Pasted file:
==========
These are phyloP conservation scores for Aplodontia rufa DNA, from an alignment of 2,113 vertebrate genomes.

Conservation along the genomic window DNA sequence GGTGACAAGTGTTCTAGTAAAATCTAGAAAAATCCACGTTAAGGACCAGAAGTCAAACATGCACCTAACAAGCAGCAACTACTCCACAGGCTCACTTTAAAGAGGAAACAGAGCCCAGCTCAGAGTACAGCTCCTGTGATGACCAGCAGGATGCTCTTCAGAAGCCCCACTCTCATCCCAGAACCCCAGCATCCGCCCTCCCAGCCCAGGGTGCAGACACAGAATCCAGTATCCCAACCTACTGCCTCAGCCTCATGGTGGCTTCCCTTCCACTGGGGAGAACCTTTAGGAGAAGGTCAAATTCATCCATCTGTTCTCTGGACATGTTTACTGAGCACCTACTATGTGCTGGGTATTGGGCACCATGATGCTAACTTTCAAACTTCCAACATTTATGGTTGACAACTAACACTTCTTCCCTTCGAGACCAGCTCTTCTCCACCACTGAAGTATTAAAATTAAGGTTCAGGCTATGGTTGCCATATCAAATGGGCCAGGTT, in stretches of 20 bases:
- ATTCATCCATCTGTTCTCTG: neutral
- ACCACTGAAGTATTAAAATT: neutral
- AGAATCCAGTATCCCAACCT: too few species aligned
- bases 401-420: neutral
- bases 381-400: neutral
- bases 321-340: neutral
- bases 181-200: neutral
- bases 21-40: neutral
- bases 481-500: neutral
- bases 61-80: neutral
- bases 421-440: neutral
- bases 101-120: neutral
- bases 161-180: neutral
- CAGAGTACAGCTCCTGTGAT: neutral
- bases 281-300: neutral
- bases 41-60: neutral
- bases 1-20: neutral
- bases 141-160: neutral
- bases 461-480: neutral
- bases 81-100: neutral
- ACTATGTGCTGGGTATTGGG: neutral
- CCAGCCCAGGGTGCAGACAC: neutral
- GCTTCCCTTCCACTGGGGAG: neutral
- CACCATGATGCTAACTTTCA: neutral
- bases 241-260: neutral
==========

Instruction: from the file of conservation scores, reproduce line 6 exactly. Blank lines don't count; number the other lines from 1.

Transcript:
- bases 401-420: neutral